Photo: Chris Lee
As a few faithful readers have noted my lack of comment on some recent performances around town that were listed in the calendar section. This is partly due to my adherence to that old adage about what to do if you have nothing nice to say, but it is also simply due to scheduling conflicts. I do want to say a little bit about András Schiff, however. Mr. Schiff appeared twice at the Walt Disney Concert Hall in the last two weeks on a touring supporting his ECM recordings of Beethoven’s piano sonatas. The shows on October the 10th and 17th here in LA (that alternated with two identical shows in San Francisco) featured the first eight sonatas and he will return for two more performances this season and another four next season to complete the cycle.
Probably the most notable thing about last Wednesday’s show was that Mr. Schiff completed the program without leaving the stage in the middle of a piece. He notoriously walked out of a solo recital of Mozart sonatas last year when frustrated by audience noise in the acoustically hypersensitive WDCH. Frankly, I was surprised when the LA Phil announced he would make eight more solo appearances over the next two years after that event, but here he was back on the 10th for the first of the Beethoven programs which, lo and behold, was interrupted by a “medical emergency” in the audience that brought everything to a halt mid-sonata leaving Mr. Schiff with the only option of taking a break while EMT folks resolved the situation. Of course, that was all the excuse I needed to leave. I made no comment at the time feeling that although the part of that program I did hear seemed stiff I would wait to see what happened next week.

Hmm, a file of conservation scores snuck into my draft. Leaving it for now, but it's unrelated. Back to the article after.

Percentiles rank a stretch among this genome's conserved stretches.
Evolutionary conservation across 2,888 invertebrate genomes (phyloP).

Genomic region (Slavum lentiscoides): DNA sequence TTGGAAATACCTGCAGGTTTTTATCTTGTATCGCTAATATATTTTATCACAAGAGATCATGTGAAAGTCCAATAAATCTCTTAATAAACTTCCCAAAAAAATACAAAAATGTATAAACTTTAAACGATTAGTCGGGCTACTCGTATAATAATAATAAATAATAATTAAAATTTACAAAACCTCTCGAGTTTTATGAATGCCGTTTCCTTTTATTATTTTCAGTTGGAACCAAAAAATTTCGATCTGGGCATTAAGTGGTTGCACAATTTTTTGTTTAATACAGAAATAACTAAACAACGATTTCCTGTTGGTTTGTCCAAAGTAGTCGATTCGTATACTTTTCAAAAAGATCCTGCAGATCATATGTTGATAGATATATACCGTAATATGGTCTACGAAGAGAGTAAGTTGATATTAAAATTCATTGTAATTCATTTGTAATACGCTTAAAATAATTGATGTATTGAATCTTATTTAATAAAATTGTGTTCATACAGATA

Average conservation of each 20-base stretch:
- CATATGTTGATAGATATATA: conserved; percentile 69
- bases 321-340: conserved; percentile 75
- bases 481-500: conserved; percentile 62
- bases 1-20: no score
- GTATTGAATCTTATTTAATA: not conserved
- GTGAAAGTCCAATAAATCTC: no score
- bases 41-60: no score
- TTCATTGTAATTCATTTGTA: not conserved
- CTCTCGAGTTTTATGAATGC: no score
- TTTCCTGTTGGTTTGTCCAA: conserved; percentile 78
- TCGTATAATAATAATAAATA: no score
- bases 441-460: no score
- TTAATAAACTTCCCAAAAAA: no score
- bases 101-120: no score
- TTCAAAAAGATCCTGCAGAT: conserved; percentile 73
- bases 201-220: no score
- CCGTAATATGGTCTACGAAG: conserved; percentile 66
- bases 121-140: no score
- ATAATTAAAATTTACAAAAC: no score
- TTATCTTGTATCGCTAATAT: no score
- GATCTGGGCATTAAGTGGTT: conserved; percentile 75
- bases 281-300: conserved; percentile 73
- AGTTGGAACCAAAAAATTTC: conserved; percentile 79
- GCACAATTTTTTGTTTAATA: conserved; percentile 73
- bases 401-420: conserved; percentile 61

Now of course it’s hard to appreciate something when there is an air of tension around it, but I have to say that while Mr. Schiff’s approach to these works is intellectually rigorous and technically remarkable, I felt little connection to anything. His playing is about as fussy as you can imagine and so didactic in execution that the air seems to drain out of the room. And just in case you didn’t get the point, he finished both programs with excessively lengthy encores – in this case, an entire Bach keyboard partita with repeats.
In some ways it seems Mr. Schiff’s timing is off all the way around. He is releasing a major set of Beethoven sonatas at a time when the market is flooded with high quality new recordings of the same works from the likes of Angela Hewitt and Paul Lewis to name just two. Furthermore, his non-user friendly approach swims against much of what is currently popular. Not that that is always a bad thing. Think of it this way – Andras Schiff may well be the anti-Lang Lang – prickly and uningratiating. And while I would agree that no one should aspire to be anything like Mr. Lang, I think there is a middle ground somewhere.
Labels: LA Philharmonic 07/08